Testosterone is known to alter the growth of bones in boys who are being treated to delay puberty. The development of bone may have to be assessed by x-rays every six months throughout treatment.

What Happens If I Miss a Dose?

Contact your doctor for advice. If you do not make an appointment to receive the testosterone injection,

What Happens If I Overdose?

Because the medication is prescribed by a health specialist in a medical setting, it is highly unlikely for an overdose to occur.

What Should be Avoided?

Follow the instructions of your physician regarding any restrictions on your food, drink, or activities.

Side effects Of Testosterone

Get immediate medical attention. If you notice any symptoms of an allergy reaction or allergic reaction to testosterone, such as difficulty breathing, hives, or swelling of your lips, face, or tongue,

Contact emergency medical assistance. If you notice any indications that there is a clot developing in the lung following the use of testosterone, These signs include chest pain, dizziness, trouble breathing, a desire to cough, tightening of the throat, and fainting.Intoxication with testosterone can result in harmful or irreparable effects like large breasts, smaller testicles, infertility, and high blood pressure. stroke, heart attack of the liver, bone growth issues, addiction, as well as mental health issues like violence and aggression.

See your doctor right away. If you suffer from:

  • Chest tension or pain, radiating into your shoulder or jaw;

  • Swelling in your ankles and feet, rapid weight gain,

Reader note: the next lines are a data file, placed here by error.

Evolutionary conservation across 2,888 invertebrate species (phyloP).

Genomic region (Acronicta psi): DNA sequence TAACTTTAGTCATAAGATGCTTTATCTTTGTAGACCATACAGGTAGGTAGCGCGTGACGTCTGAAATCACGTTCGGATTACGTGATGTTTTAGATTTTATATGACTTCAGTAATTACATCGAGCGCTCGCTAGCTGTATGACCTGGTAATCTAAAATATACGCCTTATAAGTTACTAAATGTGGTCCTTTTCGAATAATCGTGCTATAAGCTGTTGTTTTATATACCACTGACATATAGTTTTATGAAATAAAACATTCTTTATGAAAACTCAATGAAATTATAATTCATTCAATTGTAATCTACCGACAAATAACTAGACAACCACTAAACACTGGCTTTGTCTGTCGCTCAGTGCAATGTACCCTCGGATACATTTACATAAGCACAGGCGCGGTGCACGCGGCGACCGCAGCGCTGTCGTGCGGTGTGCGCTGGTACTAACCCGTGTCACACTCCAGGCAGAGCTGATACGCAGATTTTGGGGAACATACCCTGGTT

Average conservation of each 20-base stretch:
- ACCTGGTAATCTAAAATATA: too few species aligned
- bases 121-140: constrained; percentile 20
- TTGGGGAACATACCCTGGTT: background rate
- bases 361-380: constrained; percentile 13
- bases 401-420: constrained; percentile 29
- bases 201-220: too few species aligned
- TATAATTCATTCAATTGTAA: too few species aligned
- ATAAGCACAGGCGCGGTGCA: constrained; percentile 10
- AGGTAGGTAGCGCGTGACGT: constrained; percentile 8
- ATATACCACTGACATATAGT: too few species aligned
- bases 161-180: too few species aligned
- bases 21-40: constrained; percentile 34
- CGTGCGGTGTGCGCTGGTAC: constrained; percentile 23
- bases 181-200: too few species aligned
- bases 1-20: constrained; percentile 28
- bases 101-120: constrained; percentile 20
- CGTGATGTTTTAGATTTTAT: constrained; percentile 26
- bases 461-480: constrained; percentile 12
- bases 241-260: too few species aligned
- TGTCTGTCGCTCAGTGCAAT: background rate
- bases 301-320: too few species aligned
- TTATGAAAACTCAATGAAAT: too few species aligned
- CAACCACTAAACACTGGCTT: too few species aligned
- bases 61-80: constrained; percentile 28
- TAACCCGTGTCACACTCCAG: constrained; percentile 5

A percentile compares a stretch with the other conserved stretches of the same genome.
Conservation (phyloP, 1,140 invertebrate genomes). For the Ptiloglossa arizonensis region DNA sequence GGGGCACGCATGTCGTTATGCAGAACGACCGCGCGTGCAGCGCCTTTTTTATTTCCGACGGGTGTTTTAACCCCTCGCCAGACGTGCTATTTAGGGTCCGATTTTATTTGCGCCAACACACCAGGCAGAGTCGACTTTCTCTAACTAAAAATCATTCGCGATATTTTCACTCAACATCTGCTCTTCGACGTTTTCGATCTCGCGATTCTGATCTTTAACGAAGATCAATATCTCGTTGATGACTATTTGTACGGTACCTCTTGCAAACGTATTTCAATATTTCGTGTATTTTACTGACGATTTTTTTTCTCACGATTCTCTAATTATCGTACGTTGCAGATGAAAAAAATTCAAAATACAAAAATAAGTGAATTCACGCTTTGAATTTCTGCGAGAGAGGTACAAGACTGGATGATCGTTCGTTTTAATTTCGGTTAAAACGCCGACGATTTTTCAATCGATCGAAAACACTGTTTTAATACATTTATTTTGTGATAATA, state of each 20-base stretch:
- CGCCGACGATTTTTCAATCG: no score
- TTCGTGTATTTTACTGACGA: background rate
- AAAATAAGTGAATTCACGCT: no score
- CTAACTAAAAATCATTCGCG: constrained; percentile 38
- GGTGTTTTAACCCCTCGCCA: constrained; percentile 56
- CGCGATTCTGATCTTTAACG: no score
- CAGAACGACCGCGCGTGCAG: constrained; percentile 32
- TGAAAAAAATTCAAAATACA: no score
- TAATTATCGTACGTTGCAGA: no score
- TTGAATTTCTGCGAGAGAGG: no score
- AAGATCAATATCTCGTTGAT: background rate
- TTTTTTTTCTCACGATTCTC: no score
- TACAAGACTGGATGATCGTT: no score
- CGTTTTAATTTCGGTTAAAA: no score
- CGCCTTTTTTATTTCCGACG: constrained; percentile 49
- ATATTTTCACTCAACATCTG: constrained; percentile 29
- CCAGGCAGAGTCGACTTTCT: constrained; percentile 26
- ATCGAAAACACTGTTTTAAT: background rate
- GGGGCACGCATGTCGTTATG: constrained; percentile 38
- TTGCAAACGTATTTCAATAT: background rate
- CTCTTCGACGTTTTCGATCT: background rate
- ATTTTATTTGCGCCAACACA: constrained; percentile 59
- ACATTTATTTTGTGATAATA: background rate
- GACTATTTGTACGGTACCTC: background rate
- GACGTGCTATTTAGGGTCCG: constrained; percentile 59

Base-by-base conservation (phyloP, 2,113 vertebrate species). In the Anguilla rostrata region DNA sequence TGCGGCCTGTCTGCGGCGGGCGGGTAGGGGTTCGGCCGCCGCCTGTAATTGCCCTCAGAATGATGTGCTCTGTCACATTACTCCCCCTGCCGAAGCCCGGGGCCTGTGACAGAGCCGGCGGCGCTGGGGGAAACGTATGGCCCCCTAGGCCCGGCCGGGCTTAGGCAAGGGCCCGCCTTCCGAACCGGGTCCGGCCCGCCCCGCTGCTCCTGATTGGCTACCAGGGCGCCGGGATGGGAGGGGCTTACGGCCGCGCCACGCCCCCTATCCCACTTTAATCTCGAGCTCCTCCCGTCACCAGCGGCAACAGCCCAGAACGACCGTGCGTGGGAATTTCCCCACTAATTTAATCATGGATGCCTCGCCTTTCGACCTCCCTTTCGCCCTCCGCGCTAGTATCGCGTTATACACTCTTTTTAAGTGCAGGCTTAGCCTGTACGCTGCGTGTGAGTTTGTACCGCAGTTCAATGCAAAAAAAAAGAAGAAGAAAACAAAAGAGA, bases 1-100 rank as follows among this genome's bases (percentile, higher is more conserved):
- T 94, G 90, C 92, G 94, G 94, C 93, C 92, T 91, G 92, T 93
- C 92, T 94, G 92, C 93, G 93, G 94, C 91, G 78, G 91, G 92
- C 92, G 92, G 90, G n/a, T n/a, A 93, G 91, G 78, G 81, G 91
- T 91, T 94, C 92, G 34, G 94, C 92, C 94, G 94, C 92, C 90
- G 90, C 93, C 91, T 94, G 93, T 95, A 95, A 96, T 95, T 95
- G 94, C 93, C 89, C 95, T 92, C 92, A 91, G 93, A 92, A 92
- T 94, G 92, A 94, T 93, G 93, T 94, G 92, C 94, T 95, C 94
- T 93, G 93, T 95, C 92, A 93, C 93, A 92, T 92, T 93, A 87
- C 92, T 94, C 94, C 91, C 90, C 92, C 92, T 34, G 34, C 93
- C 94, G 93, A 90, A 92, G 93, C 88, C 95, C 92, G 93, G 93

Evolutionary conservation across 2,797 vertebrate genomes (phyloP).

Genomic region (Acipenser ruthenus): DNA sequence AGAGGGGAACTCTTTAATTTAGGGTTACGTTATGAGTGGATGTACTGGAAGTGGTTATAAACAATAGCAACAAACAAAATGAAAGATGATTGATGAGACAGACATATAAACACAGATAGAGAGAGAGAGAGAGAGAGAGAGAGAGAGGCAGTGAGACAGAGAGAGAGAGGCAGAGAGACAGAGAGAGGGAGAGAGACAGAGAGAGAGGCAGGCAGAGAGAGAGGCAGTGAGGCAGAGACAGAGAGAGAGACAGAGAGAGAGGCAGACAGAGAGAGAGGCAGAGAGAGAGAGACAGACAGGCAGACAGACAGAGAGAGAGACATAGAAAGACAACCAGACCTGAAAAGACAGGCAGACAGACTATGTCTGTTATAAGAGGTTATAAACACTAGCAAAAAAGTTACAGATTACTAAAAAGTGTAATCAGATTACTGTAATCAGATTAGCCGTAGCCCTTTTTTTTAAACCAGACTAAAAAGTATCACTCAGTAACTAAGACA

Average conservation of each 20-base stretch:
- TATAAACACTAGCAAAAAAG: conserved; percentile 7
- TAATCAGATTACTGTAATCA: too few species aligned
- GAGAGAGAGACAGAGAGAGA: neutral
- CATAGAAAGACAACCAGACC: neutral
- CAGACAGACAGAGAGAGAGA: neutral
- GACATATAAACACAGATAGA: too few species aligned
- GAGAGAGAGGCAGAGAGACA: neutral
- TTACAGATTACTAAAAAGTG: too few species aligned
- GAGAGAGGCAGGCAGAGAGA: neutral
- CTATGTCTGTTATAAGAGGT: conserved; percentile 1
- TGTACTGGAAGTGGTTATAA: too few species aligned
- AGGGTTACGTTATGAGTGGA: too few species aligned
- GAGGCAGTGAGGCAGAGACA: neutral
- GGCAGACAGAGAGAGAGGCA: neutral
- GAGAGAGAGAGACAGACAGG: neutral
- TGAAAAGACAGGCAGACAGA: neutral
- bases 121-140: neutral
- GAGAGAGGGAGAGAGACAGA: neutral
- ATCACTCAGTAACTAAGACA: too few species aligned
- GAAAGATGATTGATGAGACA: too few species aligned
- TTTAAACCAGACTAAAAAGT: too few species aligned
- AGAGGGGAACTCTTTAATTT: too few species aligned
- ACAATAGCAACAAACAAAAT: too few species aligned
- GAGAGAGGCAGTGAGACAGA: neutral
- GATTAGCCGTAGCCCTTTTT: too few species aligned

• Chest pain, sudden cough, rapid breathing, wheezing, vomiting up blood;

  • Discomfort, swelling, or redness on either or both legs;

  • Nausea or vomiting;

  • Variations in skin color

  • The penis; or an ongoing or increased erection of the penis.

  • Impermanence, ejaculation issues diminished amounts of semen, a decrease in the size of the testicle

  • Uncomfortable or difficult to urinate;

  • Breath shortness (even when exerting only a little);

  • Constipation, stomach pain, more frequent urination or thirst, muscular pain or joint pain, agitation, and feeling restless or tired

  • Upper abdomen pains, itchiness, weight loss, the dark color of urine, stools that are clay-coloured, jaundice (yellowing of the eyes or skin),

Women who are treated with testosterone can be affected by male traits, which may be irreparable in the event that treatment is continued. Consult your physician immediately. If you notice any of these symptoms of excessive testosterone:

  • Acne;

  • Menstrual cycle changes;

  • Male-pattern growing hair (such as those on your chest or chin);

  • Hoarse or deepened voice 

  • Larger clitoris.

Common side effects of testosterone (in either gender) can include:

  • Breast swelling;

  • Headache, anxiety;

  • Increased body or facial hair growth; male pattern hair loss;

  • Increased or decreased interest in sex

  • Sensation of tingling, numbness,

  • Swelling or pain in the area where the medicine was injected.

This is not a comprehensive list of possible side effects, and other side effects could be present. Contact your doctor to seek medical advice on adverse effects. You can report any adverse reactions to the FDA at 1-800-FDA-1088.

Interaction with Other Drugs

Certain medications can interfere with testosterone, such as:

  • Thermolytic agents (including Warfarin, Coumadin, and Jantoven)

  • Anti-inflammatory medicines, for instance, Oxyphenbutazone

Other medications, both over-the-counter and prescription, as well as vitamins and herbal products, could also react to testosterone. Inform all of your health professionals about the medicines you are taking currently and all medicines that you decide to stop or begin using.